With the snow melt restoration release the Trinity River began to heal from decades of dam-regulated flows. Data shows that the Program has been successfully sending more young fish to the ocean suggesting that habitat is increasing with more water in the system (Pinnix et al, 2022), but adult fish returns have not met expectations and scientists wanted to know why. In the mid-2010’s the Program began to explore the use of flows during winter months. A significant portion of rain events that trigger tributary flows happen from December to April and flows below the dam don’t match that pattern. Studies commenced on temperature, salmonid growth, food availability, habitat availability, redd scour, and geomorphic and hydrologic benefits of current and potential flow practices. The results from these studies became clear and culminated in the Trinity River Winter Flow Project report (Abel et al., 2022). The research led to a proposal of using some of the restoration flow volume earlier in the year by synchronizing a dam release with a winter storm between December 15– February 15 and then providing the river with an elevated base flow between February 15 and April 15; the balance of the restoration water volume would still be used to mimic spring snowmelt in the spring. The authors hypothesize that this change in flow management would more efficiently use the same amount of water to move rock in the river, while also increasing habitat and food availability for young salmon.

When you think about it, it makes sense. All the native species of the Trinity River evolved with winter storm flows, higher winter base flows, spring snow melt and dry hot summers. But for the past 56 years, water dispersal from the dam has been flipped and has largely disregarded vital variability in flow patterns outside of the spring and early summer. Key floodplain habitat that was once inundated for months during winter and provided an abundance of rearing areas and food production to Trinity River fish has been lost, unless flow patterns change. Catch data from downstream screw traps show that inundation of that rearing habitat does not occur until most juvenile salmonids are downstream of the restoration reach (Petros et al. 2017), meaning most juvenile salmon don’t have a chance to use all that habitat that has been created by restoration projects in the last 18 years, unless flow patterns change. We are also learning that water released from the dam can be so cold that it slows the growth of juvenile salmon and that the right temperatures and abundant food will translate into faster growth for salmonids (Lusardi et al. 2019).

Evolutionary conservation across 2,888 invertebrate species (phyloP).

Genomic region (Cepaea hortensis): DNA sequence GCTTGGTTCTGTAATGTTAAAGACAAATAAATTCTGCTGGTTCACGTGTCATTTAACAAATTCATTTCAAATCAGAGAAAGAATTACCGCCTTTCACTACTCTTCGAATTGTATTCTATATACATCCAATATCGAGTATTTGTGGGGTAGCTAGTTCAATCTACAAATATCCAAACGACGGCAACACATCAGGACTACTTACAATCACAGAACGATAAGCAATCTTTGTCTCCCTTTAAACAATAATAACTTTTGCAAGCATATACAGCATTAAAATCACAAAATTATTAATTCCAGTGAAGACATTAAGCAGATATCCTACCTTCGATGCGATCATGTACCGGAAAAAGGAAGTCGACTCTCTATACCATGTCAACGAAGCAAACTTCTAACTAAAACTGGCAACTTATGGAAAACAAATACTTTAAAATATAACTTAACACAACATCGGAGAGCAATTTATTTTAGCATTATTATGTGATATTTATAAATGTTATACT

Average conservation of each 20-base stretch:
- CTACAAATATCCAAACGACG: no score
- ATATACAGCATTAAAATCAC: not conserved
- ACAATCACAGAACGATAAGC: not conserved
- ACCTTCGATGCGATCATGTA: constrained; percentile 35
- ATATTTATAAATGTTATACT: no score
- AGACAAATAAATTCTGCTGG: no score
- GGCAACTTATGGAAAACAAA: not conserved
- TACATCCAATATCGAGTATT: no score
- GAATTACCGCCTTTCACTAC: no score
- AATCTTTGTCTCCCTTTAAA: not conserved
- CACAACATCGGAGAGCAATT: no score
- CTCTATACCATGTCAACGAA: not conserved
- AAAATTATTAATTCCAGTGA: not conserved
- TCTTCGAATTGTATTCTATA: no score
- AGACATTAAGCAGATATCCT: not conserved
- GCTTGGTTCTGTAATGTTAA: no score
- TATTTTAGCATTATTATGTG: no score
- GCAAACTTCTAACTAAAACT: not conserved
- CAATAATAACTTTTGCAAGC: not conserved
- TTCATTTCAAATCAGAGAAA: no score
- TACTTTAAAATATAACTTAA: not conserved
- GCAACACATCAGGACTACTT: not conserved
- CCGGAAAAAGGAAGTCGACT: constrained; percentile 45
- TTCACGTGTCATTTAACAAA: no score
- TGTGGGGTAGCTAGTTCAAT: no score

Young fish need diverse habitats, appropriate temperatures and abundant food to thrive and survive as they travel down the river to the ocean. More natural flows, including winter floods, increased winter base flows, and spring snow melt better support a healthy ecosystem that many species depend upon. The system is a balancing act of physical processes like flow, seasonality, and a vast network of species that rely on each other to thrive.  The Trinity River Restoration Program is looking to give that power back to the ecosystem so that our cherished fish of the Trinity can be armed with bigger, healthier bodies when they meet the challenges of their harrowing migration to and from the ocean.